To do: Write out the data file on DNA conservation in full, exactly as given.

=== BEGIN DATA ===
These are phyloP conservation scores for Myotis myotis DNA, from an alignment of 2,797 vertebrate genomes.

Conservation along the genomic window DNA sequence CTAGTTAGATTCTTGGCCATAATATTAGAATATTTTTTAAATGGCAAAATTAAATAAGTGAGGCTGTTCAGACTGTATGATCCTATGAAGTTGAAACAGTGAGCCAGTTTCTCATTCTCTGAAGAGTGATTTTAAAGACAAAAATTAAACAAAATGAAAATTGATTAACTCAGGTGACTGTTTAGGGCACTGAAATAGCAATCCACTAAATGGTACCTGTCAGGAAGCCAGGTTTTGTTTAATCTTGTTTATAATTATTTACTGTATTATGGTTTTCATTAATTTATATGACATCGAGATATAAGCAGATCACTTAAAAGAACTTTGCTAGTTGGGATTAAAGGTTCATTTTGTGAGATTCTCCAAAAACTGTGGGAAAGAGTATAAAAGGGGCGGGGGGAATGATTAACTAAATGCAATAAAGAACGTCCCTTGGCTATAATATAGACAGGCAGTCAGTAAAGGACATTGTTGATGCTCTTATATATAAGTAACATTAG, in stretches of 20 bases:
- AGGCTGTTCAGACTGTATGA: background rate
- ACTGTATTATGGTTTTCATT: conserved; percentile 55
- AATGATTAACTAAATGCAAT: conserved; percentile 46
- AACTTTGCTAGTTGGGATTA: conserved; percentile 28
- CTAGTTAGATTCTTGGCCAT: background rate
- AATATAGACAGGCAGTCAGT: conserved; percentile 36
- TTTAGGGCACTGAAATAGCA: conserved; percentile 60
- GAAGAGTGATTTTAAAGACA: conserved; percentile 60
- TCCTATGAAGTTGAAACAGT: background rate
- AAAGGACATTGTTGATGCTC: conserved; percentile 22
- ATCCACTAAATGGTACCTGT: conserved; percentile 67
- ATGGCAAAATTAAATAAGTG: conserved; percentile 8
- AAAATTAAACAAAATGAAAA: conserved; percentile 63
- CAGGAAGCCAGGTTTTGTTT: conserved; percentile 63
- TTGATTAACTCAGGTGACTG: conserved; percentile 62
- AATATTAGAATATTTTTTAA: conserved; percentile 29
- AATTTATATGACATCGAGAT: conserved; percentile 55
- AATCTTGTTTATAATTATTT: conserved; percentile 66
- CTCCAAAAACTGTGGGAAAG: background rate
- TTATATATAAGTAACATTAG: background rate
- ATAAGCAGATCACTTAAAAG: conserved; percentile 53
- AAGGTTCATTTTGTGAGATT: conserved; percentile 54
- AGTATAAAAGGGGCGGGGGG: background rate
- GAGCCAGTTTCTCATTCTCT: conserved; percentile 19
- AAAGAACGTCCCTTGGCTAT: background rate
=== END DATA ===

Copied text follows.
These are phyloP conservation scores for Myotis myotis DNA, from an alignment of 2,797 vertebrate genomes.

Conservation along the genomic window DNA sequence CTAGTTAGATTCTTGGCCATAATATTAGAATATTTTTTAAATGGCAAAATTAAATAAGTGAGGCTGTTCAGACTGTATGATCCTATGAAGTTGAAACAGTGAGCCAGTTTCTCATTCTCTGAAGAGTGATTTTAAAGACAAAAATTAAACAAAATGAAAATTGATTAACTCAGGTGACTGTTTAGGGCACTGAAATAGCAATCCACTAAATGGTACCTGTCAGGAAGCCAGGTTTTGTTTAATCTTGTTTATAATTATTTACTGTATTATGGTTTTCATTAATTTATATGACATCGAGATATAAGCAGATCACTTAAAAGAACTTTGCTAGTTGGGATTAAAGGTTCATTTTGTGAGATTCTCCAAAAACTGTGGGAAAGAGTATAAAAGGGGCGGGGGGAATGATTAACTAAATGCAATAAAGAACGTCCCTTGGCTATAATATAGACAGGCAGTCAGTAAAGGACATTGTTGATGCTCTTATATATAAGTAACATTAG, in stretches of 20 bases:
- AGGCTGTTCAGACTGTATGA: background rate
- ACTGTATTATGGTTTTCATT: conserved; percentile 55
- AATGATTAACTAAATGCAAT: conserved; percentile 46
- AACTTTGCTAGTTGGGATTA: conserved; percentile 28
- CTAGTTAGATTCTTGGCCAT: background rate
- AATATAGACAGGCAGTCAGT: conserved; percentile 36
- TTTAGGGCACTGAAATAGCA: conserved; percentile 60
- GAAGAGTGATTTTAAAGACA: conserved; percentile 60
- TCCTATGAAGTTGAAACAGT: background rate
- AAAGGACATTGTTGATGCTC: conserved; percentile 22
- ATCCACTAAATGGTACCTGT: conserved; percentile 67
- ATGGCAAAATTAAATAAGTG: conserved; percentile 8
- AAAATTAAACAAAATGAAAA: conserved; percentile 63
- CAGGAAGCCAGGTTTTGTTT: conserved; percentile 63
- TTGATTAACTCAGGTGACTG: conserved; percentile 62
- AATATTAGAATATTTTTTAA: conserved; percentile 29
- AATTTATATGACATCGAGAT: conserved; percentile 55
- AATCTTGTTTATAATTATTT: conserved; percentile 66
- CTCCAAAAACTGTGGGAAAG: background rate
- TTATATATAAGTAACATTAG: background rate
- ATAAGCAGATCACTTAAAAG: conserved; percentile 53
- AAGGTTCATTTTGTGAGATT: conserved; percentile 54
- AGTATAAAAGGGGCGGGGGG: background rate
- GAGCCAGTTTCTCATTCTCT: conserved; percentile 19
- AAAGAACGTCCCTTGGCTAT: background rate